But here’s the thing: as the government’s role in our daily lives grows larger, the less likely it will be that government agents — not to mention those they are meant to serve — will adhere to the rule of law. If it is to work at all, the rule of law works best when the government is doing things that the large majority of citizens agree the government should do — where there is something close to consensus. Examples might include national defense and provision of domestic police. That’s because of two things. First, because it’s unlikely that there are more than a few categories of intervention that a large and diverse citizenry could approach a consensus on, the scope of serious disagreement and political conflict will be minimized. Second, because government functions are few, the cost of financing its operations through taxes (although there may be other, nonaggressive ways of paying for government if it’s so small) is also minimized.
An example from the flat-tax debate
Let’s suppose that a minimal government, one that performs functions that nearly everyone agrees should be performed, taxes income at a flat 5 percent. Because the scope of government is so small and the tax burden is so low, taxpayers’ demand for exceptions to the tax will probably be low. Moreover, government authorities will have fewer opportunities to hand down privileges, exceptions, and penalties both because the rule of law constrains them and because there would be few significant privileges for them to hand down even if they wanted to do so.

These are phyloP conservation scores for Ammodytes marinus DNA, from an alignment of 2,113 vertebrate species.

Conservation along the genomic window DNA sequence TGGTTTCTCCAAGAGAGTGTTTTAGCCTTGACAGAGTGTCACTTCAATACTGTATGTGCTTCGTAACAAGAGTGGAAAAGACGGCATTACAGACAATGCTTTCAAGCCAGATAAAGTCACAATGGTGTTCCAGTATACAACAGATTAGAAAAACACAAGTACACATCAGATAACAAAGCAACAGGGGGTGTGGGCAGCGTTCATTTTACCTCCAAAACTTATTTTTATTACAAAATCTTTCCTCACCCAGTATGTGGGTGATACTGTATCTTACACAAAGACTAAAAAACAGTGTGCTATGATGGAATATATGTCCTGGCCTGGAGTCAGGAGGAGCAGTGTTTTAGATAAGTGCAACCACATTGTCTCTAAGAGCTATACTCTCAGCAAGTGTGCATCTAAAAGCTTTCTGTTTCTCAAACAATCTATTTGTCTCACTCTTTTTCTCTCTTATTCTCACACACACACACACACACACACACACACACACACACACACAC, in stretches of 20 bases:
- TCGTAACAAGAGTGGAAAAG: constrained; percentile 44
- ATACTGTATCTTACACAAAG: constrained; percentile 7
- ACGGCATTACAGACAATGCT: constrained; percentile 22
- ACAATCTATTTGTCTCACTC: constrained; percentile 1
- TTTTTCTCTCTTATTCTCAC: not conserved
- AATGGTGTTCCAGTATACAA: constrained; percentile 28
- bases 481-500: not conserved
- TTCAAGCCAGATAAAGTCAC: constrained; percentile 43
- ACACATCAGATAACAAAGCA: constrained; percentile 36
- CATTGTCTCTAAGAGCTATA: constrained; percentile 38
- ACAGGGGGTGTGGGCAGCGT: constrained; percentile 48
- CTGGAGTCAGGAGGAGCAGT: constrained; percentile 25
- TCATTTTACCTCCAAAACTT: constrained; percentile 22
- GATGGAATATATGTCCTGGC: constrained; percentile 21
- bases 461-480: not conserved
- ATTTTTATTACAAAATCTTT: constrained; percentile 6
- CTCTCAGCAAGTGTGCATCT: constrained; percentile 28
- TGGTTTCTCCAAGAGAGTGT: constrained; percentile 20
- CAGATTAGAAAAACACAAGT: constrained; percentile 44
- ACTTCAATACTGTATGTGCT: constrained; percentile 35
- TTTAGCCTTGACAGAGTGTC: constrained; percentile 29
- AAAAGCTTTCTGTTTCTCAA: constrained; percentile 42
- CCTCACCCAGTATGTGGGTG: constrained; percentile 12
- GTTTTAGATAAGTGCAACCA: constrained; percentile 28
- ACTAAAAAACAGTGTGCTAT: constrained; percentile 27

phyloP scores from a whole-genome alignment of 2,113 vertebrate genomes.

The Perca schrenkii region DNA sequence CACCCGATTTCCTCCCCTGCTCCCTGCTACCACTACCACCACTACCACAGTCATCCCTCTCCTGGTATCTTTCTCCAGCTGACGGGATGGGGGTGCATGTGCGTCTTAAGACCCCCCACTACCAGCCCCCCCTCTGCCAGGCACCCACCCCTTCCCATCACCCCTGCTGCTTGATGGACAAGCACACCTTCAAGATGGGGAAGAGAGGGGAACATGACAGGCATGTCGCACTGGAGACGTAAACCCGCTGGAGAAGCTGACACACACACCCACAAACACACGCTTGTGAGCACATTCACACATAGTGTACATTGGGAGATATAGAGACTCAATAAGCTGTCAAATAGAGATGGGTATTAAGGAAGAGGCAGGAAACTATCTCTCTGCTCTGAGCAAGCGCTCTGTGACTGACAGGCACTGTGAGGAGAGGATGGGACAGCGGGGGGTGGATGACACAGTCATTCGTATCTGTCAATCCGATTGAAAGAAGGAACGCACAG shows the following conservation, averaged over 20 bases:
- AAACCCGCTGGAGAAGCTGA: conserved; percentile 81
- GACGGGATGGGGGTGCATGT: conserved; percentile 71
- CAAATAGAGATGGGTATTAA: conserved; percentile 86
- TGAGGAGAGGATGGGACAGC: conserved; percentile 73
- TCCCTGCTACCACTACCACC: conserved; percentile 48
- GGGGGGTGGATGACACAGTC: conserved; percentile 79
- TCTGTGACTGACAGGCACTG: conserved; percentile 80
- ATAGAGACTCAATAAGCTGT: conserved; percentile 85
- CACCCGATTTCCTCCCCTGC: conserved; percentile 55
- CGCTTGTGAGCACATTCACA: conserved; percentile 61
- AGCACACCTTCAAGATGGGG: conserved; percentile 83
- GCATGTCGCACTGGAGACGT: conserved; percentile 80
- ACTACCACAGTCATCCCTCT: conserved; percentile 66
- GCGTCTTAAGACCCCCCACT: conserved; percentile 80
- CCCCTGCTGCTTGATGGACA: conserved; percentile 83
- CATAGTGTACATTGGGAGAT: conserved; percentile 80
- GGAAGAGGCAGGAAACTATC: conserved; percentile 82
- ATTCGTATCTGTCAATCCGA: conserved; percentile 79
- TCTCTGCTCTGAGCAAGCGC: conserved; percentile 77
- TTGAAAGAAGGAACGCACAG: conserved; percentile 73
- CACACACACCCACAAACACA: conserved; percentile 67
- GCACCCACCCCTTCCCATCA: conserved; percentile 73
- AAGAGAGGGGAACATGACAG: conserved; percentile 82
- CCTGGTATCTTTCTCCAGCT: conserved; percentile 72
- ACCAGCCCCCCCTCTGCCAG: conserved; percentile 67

Now, a minimal government might also use a progressive tax. But I follow economist Roger Garrison in thinking that, when it comes to simplifying the tax code, whether a tax on income is flat or progressive is not all that important. Garrison argues that getting rid of progressivity per se won’t simplify tax preparation or lower its cost. That’s because under current tax law, with its high overall tax burden, many taxpayers have an incentive to (wastefully) spend vast resources trying to find deductions from taxable income, whereas under a high, flat tax without deductions, it’s likely that taxpayers would still (wastefully) spend vast resources, this time in trying to disguise or eliminate taxable income in the first place.
Garrison explained it this way in a Freeman article a few years ago:
But a small tax can be simple — and for a simple reason: If taxpayers find it easier and less costly to pay the tax than to redesign their economic lives so as to avoid paying it, the incentives for creating and exploiting complexities are effectively blunted. The resulting simplicity, of course, is not a goal unto itself but rather a healthy indicator that we have achieved the prerequisite goal of low taxes.
When taxes are high, whether progressive or flat, some taxpayers will try to find exceptions (either deductions or ways to exclude income) for themselves, and accountants, politicians, and attorneys will either try to help them find those exceptions or try to close those loopholes. In other words, the scramble will be to secure privileges or penalties on particular persons and groups — the opposite of the rule of law.
In this example of the tax code, government officials and citizens alike have a strong incentive to violate the rule of law because the government sets high progressive taxes or high flat taxes in order to raise a lot of revenue. And government needs a lot of revenue because it’s big. When the scope of government activity is large, some people will try to evade or counter interventions, and still others will try to use interventions for various selfish interests. When government is big, public authorities have a lot of bargaining power — handing out privileges, imposing penalties, and issuing exceptions. The rule of law works, if it works at all, when government is small.
This example is generalizable. The same tendencies operate when government expands to other forms of costly and disruptive regulations and interventions. Big government spells the end of the rule of law.